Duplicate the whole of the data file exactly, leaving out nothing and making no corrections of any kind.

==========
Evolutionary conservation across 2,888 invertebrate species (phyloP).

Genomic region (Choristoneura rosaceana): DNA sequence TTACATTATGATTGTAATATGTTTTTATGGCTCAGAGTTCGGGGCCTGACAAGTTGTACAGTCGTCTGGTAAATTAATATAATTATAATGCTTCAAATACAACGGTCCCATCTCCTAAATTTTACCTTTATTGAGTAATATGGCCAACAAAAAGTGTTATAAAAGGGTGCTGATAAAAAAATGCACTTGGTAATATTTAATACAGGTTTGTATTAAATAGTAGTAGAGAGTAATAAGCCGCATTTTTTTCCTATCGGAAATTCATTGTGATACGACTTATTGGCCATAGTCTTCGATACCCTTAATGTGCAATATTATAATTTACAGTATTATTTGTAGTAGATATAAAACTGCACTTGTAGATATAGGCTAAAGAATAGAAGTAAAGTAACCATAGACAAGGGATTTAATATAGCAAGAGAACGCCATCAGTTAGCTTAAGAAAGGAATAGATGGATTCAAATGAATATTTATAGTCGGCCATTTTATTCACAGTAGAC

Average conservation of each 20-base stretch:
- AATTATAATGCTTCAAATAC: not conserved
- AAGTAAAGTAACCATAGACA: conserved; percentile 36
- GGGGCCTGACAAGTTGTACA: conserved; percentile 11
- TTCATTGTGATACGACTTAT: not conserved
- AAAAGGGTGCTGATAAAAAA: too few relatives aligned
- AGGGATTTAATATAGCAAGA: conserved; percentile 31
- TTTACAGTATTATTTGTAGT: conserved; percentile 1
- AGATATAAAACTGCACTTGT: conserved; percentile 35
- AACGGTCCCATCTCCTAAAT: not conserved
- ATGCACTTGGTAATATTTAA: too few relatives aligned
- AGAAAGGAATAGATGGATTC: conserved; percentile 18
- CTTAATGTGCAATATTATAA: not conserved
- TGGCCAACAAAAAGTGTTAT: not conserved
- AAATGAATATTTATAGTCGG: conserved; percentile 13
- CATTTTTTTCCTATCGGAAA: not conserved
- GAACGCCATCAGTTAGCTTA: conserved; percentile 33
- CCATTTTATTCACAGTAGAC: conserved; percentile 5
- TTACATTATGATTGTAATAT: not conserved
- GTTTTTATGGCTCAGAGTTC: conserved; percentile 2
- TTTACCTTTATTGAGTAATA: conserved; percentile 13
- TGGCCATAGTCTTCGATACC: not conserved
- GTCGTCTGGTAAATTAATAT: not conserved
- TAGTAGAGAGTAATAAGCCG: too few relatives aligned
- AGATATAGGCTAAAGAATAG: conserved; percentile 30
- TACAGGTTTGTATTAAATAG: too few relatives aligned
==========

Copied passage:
Evolutionary conservation across 2,888 invertebrate species (phyloP).

Genomic region (Choristoneura rosaceana): DNA sequence TTACATTATGATTGTAATATGTTTTTATGGCTCAGAGTTCGGGGCCTGACAAGTTGTACAGTCGTCTGGTAAATTAATATAATTATAATGCTTCAAATACAACGGTCCCATCTCCTAAATTTTACCTTTATTGAGTAATATGGCCAACAAAAAGTGTTATAAAAGGGTGCTGATAAAAAAATGCACTTGGTAATATTTAATACAGGTTTGTATTAAATAGTAGTAGAGAGTAATAAGCCGCATTTTTTTCCTATCGGAAATTCATTGTGATACGACTTATTGGCCATAGTCTTCGATACCCTTAATGTGCAATATTATAATTTACAGTATTATTTGTAGTAGATATAAAACTGCACTTGTAGATATAGGCTAAAGAATAGAAGTAAAGTAACCATAGACAAGGGATTTAATATAGCAAGAGAACGCCATCAGTTAGCTTAAGAAAGGAATAGATGGATTCAAATGAATATTTATAGTCGGCCATTTTATTCACAGTAGAC

Average conservation of each 20-base stretch:
- AATTATAATGCTTCAAATAC: not conserved
- AAGTAAAGTAACCATAGACA: conserved; percentile 36
- GGGGCCTGACAAGTTGTACA: conserved; percentile 11
- TTCATTGTGATACGACTTAT: not conserved
- AAAAGGGTGCTGATAAAAAA: too few relatives aligned
- AGGGATTTAATATAGCAAGA: conserved; percentile 31
- TTTACAGTATTATTTGTAGT: conserved; percentile 1
- AGATATAAAACTGCACTTGT: conserved; percentile 35
- AACGGTCCCATCTCCTAAAT: not conserved
- ATGCACTTGGTAATATTTAA: too few relatives aligned
- AGAAAGGAATAGATGGATTC: conserved; percentile 18
- CTTAATGTGCAATATTATAA: not conserved
- TGGCCAACAAAAAGTGTTAT: not conserved
- AAATGAATATTTATAGTCGG: conserved; percentile 13
- CATTTTTTTCCTATCGGAAA: not conserved
- GAACGCCATCAGTTAGCTTA: conserved; percentile 33
- CCATTTTATTCACAGTAGAC: conserved; percentile 5
- TTACATTATGATTGTAATAT: not conserved
- GTTTTTATGGCTCAGAGTTC: conserved; percentile 2
- TTTACCTTTATTGAGTAATA: conserved; percentile 13
- TGGCCATAGTCTTCGATACC: not conserved
- GTCGTCTGGTAAATTAATAT: not conserved
- TAGTAGAGAGTAATAAGCCG: too few relatives aligned
- AGATATAGGCTAAAGAATAG: conserved; percentile 30
- TACAGGTTTGTATTAAATAG: too few relatives aligned